2020 Emerging Scholar Best Article Award
The editors of the Journal of Youth and Adolescence have named Anna Vannucci as the 2020 recipient of its Emerging Scholar Best Article Award for her article entitled “Social Media Use Subgroups Differentially Predict Psychosocial Well-Being During Early Adolescence”. Anna Vannucci is a doctoral student in the Department of Psychology at Columbia University. At Columbia, she is a member of the Developmental Affective Neuroscience Laboratory, directed by Professor Nim Tottenham.
She is interested in understanding how neural and emotional development processes link early life experiences to risk and resilience for psychopathology across childhood and adolescence. She also seeks to examine how the interplay between early life experiences and neural development influences daily emotional processes in the natural environment. Her co-author was Christine McCauley Ohannessian who is the incoming Department Chair/Professor in the Department of Family and Child Sciences at Florida State University.
Their longitudinal study examined how social media use patterns relate to psychological and social functioning over time during early adolescence. They identified subgroups of early adolescents based on their social media use and examined whether these subgroups predicted psychosocial functioning. Adolescents (N = 1205; 11–14 years; 51% female; 51% white) completed surveys at baseline and a six-month follow-up. Three social media use subgroups emerged at baseline: high overall social media use (8%); high Instagram/Snapchat use (53%); and low overall social media use (39%).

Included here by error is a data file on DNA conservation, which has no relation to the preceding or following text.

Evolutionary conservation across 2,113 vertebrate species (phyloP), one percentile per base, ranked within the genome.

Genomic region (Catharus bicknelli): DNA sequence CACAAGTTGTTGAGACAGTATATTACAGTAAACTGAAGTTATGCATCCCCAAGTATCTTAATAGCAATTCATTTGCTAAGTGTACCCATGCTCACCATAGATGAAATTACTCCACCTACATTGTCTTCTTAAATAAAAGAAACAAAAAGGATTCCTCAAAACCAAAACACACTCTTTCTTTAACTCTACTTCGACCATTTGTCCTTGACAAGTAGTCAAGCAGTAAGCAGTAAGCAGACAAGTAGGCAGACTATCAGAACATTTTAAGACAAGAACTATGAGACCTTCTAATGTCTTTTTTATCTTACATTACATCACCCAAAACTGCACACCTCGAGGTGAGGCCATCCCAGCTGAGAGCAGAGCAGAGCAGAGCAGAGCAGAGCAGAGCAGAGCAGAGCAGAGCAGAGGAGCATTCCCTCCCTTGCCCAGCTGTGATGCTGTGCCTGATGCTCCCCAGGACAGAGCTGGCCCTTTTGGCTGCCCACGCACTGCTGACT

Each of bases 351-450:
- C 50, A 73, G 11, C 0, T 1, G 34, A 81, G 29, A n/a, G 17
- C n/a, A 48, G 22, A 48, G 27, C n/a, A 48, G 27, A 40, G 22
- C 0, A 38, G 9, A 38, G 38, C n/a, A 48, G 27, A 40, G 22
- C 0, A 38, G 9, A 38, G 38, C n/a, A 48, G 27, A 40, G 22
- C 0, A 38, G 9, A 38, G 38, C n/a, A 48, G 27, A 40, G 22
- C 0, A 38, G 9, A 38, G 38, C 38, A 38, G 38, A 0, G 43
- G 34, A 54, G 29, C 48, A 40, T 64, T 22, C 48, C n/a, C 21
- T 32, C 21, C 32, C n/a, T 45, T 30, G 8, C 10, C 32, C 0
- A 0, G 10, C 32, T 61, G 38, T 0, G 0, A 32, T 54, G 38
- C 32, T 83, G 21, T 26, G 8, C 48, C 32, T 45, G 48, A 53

The high social media use subgroup predicted more depressive symptoms, panic disorder symptoms, delinquent behaviors, family conflict, as well as less family and friend support, than the high-Instagram/Snapchat and low social media use subgroups. The high Instagram/Snapchat use subgroup predicted more delinquent behaviors and school avoidance than the low social media use subgroup, but also more close friendship competence and friend support as compared to both the high social media use and low social media use subgroups. They concluded that social media use patterns appear to differentially predict psychosocial adjustment during early adolescence, with high social media use being the most problematic and patterns of high Instagram/Snapchat use and low social media use having distinct developmental tradeoffs.
The journal’s editors view receiving the award as a considerably distinctive accomplishment. The journal publishes 12 issues per year, each typically containing about 16 manuscripts. In addition, it is notable that, every year, fewer and fewer first authors are emerging scholars. Although fewer emerging scholars qualify to be considered, this shift in authorship has not reduced the competitiveness of the award. In fact, these developments actually make the process even more competitive for emerging scholars, as they have increased competition to get published in the first place.
The Journal of Youth and Adolescence provides a single, high-level medium of communication for psychologists, psychiatrists, biologists, criminologists, educators, and professionals in many other allied disciplines who address the subject of youth and adolescence.
Read the winning article Social Media Use Subgroups Differentially Predict Psychosocial Well-Being During Early Adolescence.